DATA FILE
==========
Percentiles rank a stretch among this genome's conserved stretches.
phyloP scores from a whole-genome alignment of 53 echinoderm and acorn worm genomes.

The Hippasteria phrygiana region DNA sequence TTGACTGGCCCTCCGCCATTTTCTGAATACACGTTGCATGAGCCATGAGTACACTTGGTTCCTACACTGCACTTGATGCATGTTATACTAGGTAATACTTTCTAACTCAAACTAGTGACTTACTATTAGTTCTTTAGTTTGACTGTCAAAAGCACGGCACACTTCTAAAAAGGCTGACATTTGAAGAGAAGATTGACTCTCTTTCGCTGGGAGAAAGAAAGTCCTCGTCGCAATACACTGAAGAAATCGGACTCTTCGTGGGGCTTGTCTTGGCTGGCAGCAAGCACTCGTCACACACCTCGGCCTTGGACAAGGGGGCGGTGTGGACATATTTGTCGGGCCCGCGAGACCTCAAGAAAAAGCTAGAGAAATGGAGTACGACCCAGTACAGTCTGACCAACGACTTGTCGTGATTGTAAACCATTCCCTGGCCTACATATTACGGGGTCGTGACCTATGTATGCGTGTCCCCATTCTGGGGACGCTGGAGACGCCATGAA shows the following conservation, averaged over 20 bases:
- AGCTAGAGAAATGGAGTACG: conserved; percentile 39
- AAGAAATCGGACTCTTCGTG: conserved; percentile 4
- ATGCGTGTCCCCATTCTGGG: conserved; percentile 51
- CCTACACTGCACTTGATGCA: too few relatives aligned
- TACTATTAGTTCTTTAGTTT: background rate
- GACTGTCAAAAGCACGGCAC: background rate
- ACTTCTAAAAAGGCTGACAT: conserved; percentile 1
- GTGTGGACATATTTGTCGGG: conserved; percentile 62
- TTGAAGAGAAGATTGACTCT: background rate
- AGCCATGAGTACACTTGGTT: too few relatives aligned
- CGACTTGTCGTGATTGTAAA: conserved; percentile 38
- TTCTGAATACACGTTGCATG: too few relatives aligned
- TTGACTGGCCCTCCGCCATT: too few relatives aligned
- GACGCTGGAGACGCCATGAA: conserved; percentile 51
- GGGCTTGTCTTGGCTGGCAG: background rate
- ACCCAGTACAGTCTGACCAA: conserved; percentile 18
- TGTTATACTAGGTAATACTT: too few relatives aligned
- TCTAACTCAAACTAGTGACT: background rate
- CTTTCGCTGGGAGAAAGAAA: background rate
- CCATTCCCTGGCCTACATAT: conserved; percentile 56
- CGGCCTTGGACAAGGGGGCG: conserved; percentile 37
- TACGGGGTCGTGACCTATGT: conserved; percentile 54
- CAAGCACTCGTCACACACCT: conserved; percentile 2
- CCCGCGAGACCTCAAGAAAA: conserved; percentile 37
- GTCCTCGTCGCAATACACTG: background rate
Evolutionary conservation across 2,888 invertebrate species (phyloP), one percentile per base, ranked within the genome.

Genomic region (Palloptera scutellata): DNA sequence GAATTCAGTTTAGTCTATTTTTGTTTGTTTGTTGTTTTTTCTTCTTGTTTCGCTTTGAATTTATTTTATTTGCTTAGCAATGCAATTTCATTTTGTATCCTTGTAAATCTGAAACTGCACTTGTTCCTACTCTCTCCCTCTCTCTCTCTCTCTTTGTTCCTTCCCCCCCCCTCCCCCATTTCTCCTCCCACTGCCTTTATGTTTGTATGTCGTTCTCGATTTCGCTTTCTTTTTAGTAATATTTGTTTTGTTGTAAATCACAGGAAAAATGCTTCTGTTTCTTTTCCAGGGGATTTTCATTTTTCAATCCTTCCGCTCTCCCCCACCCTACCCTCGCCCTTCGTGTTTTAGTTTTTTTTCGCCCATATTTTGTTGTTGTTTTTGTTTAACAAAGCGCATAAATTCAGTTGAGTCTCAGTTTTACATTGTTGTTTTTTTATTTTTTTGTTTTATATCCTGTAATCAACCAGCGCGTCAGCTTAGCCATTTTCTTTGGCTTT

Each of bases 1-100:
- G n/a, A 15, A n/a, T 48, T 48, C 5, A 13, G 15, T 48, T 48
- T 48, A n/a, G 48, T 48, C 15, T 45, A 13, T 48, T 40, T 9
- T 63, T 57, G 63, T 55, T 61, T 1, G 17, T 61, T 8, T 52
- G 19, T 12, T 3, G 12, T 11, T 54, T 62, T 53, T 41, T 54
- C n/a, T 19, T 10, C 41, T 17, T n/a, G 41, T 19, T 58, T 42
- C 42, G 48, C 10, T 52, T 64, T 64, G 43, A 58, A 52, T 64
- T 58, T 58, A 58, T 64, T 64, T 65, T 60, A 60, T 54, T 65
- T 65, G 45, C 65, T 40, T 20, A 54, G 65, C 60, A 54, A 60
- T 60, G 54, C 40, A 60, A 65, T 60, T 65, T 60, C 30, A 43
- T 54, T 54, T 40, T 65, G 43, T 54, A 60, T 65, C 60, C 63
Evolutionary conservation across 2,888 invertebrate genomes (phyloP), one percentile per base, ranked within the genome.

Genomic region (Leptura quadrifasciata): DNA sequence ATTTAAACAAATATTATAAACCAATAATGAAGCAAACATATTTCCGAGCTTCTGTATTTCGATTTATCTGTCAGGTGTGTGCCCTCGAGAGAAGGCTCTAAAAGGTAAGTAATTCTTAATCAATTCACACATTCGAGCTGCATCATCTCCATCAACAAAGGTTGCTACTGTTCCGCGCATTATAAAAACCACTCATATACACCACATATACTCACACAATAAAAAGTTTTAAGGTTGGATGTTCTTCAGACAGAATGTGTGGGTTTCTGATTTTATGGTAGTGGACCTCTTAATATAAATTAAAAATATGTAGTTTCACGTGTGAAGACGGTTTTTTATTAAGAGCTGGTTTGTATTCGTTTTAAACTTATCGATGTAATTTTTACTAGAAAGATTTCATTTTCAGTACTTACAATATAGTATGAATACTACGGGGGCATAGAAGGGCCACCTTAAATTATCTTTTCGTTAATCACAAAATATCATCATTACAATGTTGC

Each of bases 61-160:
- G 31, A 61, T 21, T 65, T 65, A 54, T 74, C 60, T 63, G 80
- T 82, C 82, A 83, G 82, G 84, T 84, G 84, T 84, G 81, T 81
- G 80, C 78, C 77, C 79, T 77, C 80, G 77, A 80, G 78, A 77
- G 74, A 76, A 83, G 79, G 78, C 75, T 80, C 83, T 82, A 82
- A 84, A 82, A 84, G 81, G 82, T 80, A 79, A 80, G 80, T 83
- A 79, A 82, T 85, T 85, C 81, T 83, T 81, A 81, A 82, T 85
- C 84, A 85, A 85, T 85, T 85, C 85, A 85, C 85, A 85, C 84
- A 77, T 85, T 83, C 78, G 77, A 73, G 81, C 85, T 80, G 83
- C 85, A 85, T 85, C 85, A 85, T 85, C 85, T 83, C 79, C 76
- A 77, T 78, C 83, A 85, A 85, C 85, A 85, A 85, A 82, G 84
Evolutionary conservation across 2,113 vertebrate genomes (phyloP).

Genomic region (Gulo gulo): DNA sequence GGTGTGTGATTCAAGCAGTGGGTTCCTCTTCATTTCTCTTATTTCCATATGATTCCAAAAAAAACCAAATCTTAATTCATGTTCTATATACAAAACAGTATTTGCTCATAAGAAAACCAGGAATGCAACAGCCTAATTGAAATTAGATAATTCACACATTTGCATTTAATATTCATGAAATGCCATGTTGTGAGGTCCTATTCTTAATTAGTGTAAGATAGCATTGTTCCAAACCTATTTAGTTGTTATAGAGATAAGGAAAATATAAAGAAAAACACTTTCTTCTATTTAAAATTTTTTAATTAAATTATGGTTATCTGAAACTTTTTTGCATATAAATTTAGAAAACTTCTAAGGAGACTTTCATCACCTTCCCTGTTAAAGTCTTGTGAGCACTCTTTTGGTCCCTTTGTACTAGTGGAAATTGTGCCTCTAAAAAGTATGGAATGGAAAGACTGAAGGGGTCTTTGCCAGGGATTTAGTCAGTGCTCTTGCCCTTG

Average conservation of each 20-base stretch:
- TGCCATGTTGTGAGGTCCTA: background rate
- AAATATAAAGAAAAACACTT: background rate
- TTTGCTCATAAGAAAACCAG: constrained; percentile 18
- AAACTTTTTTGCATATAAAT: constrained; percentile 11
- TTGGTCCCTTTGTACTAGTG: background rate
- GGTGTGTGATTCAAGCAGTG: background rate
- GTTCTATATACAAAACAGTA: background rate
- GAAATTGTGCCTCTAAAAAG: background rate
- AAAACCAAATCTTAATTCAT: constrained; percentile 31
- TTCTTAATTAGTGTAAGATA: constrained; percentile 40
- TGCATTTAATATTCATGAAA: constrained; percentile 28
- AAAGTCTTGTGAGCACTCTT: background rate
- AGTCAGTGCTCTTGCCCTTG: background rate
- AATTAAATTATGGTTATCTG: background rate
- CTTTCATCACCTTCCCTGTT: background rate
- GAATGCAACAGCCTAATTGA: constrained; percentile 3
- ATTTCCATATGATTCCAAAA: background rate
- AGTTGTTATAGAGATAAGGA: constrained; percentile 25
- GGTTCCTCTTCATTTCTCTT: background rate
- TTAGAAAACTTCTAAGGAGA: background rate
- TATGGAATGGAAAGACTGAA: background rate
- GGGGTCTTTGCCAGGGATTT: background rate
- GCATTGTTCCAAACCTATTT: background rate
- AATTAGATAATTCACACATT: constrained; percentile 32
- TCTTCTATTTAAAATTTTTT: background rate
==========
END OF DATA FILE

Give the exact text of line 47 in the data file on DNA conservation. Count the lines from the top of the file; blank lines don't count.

- G 80, C 78, C 77, C 79, T 77, C 80, G 77, A 80, G 78, A 77